If you're savvy about anti-aging procedures, then you've probably heard of the Fraxel laser. On the market for over a decade, the Fraxel works by perforating skin with microscopic holes and injecting light therein. By using light energy to stimulate skin, as well as wounding superficial layers of the skin, the Fraxel stimulates new, healthy skin. Over time, the Fraxel - which can run $1100 and up for a single treatment - makes the skin tighter and more youthful (Beautiful Skin). [Read More: Clear+Brilliant Laser Review: Is It Worth It?] If you're looking for less of a pinch on your skin and your wallet, look no further than Fraxel's younger brother, the Clear+Brilliant. Starting at just $250/treatment, the Clear+Brilliant utilizes the same technology but penetrates the skin less. Typically used to treat acne, shrink pore size, and brighten skin, the Clear+Brilliant has been getting rave reviews from physicians and patients alike. But do you really need a laser treatment to help your antioxidant serum work better? Or is this just a way to sell more products (and treatments)? The honest truth about lasers and Skinceuticals CE Ferulic:
L-ascorbic acid penetrates the skin well on its own
L-ascorbic Acid has a lot of scientific research that backs it as something that penetrates you skin well on its own.
Though there is a new form of vitamin C every time you turn around these days, truth be told, there is more research substantiating the original L-ascorbic acid than any other. When introduced to skin in a formulation with an acidic pH, L-ascorbic acid penetrates the skin (Journal of Biochemistry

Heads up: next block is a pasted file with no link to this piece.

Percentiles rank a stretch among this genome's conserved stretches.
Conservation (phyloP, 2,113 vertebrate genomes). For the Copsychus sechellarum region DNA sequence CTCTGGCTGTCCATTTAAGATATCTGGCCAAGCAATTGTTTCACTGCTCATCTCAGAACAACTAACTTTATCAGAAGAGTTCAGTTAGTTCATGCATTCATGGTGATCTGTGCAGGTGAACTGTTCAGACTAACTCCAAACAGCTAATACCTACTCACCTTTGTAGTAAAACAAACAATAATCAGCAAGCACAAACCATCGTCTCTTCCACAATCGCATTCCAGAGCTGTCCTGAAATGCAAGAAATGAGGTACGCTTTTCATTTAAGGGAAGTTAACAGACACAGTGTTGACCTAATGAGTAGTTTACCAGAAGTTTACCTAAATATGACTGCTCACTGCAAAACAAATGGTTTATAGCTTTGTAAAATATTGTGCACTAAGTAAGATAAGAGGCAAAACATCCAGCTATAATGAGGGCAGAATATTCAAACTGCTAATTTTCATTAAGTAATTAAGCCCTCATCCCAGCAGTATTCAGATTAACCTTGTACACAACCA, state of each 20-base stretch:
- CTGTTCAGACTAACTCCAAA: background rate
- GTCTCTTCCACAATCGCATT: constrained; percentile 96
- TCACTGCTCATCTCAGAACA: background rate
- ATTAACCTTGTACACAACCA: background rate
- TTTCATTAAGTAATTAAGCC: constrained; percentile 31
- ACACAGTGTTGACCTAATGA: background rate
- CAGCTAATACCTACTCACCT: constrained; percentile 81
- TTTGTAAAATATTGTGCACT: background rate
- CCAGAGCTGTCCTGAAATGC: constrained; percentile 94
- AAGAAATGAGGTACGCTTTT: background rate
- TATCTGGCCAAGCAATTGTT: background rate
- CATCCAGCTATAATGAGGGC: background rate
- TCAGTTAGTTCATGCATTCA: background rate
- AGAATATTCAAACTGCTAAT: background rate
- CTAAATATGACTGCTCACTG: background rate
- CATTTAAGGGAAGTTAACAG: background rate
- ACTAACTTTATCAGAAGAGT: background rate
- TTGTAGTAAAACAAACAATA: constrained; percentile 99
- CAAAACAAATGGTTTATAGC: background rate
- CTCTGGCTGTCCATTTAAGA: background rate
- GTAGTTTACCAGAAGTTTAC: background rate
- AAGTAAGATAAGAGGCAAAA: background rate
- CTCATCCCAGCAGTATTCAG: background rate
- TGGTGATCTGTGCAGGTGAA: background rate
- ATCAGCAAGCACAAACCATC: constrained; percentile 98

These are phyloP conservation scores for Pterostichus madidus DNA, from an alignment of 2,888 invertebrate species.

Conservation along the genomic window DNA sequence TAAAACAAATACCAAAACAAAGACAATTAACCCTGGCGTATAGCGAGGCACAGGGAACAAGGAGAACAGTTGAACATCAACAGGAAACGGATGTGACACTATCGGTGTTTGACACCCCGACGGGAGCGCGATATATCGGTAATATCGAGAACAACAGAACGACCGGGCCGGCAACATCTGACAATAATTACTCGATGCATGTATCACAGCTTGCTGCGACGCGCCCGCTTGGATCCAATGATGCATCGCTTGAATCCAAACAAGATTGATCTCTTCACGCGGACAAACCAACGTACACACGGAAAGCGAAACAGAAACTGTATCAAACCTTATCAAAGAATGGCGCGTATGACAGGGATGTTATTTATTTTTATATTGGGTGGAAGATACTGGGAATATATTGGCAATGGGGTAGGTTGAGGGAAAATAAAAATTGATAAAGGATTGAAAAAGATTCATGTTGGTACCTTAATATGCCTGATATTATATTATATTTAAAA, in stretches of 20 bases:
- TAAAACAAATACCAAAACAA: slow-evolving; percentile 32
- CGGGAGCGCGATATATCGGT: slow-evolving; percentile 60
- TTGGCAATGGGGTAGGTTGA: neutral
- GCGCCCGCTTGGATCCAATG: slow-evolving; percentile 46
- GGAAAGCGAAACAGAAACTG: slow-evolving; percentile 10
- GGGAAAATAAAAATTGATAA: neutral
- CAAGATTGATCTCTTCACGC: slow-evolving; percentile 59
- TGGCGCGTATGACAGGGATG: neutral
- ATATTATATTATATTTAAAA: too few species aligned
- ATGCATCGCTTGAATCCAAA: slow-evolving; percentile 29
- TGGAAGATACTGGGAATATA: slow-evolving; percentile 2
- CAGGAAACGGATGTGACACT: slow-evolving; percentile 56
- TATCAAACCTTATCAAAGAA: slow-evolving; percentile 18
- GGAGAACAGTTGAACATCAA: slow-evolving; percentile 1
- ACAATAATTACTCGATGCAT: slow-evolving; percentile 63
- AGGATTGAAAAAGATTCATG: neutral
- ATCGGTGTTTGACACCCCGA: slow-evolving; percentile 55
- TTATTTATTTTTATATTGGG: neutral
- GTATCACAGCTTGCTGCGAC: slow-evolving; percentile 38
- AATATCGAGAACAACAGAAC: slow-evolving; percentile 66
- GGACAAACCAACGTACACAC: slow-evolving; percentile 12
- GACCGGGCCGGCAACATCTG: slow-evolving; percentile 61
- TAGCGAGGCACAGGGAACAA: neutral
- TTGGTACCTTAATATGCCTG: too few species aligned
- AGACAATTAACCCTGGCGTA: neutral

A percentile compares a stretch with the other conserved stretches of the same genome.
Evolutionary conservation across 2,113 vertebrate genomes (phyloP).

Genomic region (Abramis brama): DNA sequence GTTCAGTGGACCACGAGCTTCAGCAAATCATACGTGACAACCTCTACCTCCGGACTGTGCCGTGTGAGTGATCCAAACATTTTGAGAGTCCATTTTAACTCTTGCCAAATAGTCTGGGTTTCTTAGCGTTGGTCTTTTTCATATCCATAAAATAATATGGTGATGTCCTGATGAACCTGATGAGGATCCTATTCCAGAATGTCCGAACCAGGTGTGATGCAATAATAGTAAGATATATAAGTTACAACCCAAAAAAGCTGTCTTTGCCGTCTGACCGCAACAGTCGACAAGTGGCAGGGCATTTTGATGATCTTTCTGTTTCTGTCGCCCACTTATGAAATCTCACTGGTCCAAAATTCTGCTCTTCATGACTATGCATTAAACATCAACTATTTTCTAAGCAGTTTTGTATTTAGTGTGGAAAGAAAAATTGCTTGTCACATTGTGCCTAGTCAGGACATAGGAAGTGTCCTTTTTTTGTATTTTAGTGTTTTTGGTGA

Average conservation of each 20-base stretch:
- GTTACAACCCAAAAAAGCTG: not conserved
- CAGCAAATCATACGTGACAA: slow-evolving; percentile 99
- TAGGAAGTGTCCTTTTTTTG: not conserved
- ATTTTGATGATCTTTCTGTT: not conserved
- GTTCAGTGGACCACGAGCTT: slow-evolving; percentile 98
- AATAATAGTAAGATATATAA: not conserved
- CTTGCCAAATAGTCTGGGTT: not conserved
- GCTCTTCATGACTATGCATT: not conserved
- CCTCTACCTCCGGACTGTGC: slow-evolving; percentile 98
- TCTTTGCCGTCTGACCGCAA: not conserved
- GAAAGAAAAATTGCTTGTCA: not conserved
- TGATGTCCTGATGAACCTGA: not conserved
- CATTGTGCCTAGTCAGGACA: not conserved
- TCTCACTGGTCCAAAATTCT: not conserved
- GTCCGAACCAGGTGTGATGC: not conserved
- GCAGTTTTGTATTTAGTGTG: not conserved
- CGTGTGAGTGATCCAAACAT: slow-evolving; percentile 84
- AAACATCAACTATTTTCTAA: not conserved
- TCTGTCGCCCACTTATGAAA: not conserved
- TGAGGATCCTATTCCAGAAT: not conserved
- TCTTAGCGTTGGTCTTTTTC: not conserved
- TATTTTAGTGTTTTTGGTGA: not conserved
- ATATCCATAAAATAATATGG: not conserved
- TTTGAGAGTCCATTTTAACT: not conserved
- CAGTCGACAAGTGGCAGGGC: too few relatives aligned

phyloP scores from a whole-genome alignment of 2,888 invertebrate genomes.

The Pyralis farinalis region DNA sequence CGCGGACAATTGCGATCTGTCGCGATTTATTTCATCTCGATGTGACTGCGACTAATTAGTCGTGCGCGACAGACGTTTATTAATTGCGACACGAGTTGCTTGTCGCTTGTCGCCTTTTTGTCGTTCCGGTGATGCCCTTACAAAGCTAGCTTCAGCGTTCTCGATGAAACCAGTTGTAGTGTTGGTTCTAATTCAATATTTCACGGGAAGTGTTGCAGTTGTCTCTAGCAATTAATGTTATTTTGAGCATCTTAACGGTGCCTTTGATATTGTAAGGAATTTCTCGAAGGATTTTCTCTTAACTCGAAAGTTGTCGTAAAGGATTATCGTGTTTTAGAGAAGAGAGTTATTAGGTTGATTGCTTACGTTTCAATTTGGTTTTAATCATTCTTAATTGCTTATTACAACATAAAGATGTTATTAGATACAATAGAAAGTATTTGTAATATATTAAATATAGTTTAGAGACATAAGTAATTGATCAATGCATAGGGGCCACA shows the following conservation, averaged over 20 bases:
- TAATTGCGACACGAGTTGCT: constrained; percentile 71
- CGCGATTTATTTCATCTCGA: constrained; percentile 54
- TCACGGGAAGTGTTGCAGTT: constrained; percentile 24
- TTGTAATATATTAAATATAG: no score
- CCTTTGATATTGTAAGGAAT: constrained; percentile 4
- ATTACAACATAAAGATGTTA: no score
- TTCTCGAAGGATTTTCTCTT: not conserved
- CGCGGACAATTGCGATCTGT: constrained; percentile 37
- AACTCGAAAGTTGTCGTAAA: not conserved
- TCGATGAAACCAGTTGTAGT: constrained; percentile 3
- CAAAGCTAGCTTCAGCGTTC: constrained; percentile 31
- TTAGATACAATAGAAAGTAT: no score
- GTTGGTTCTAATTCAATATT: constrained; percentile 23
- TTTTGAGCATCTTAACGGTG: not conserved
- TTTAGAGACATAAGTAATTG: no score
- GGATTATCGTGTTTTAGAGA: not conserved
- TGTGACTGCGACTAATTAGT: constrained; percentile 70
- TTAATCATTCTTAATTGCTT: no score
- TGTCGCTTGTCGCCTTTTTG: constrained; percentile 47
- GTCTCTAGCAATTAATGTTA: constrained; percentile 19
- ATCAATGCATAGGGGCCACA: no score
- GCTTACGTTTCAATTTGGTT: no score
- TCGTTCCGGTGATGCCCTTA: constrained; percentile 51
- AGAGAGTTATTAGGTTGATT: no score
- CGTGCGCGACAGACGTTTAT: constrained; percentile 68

, 1993), and demonstrates exfoliating action. Other forms of vitamin C, including magnesium ascorbyl phosphate, ascorbyl glucoside, and ascorbyl palmitate have never been shown to penetrate the skin as deeply as L-ascorbic acid, at least not to the best of my knowledge. Given their less-than-acidic nature, these alternative forms of vitamin C typically are introduced to skin at a more neutral (and less exfoliating) pH, resulting in less exfoliation as well. So if you are using a serum with vitamin C as L-ascorbic acid like Skinceuticals CE Ferulic
, rest assured that your serum is already penetrating into your skin. Perhaps not as deeply as following a Clear+Brilliant or Perméa laser treatment, but deep enough to have been shown to stimulate collagen significantly after 3 months on its own (Archives of Otolaryngological Head and Neck Surgery
, 1999). In fact, in this study, a 15% L-ascorbic acid serum was applied daily for a period of three months. After this time, there was a significant difference on the treated versus the untreated side. The mechanism of this action is not completely understood, but L-ascorbic acid is necessary for the activity of an collagen-producing enzyme, prolyl hydroxylase. Perhaps topical application of L-ascorbic acid is stimulating this collagen-producing enzyme. For now, we can't say for sure - but we do know topical application of Skinceuticals CE Ferulic
is enough to induce changes in the skin within 90 days, laser or no laser.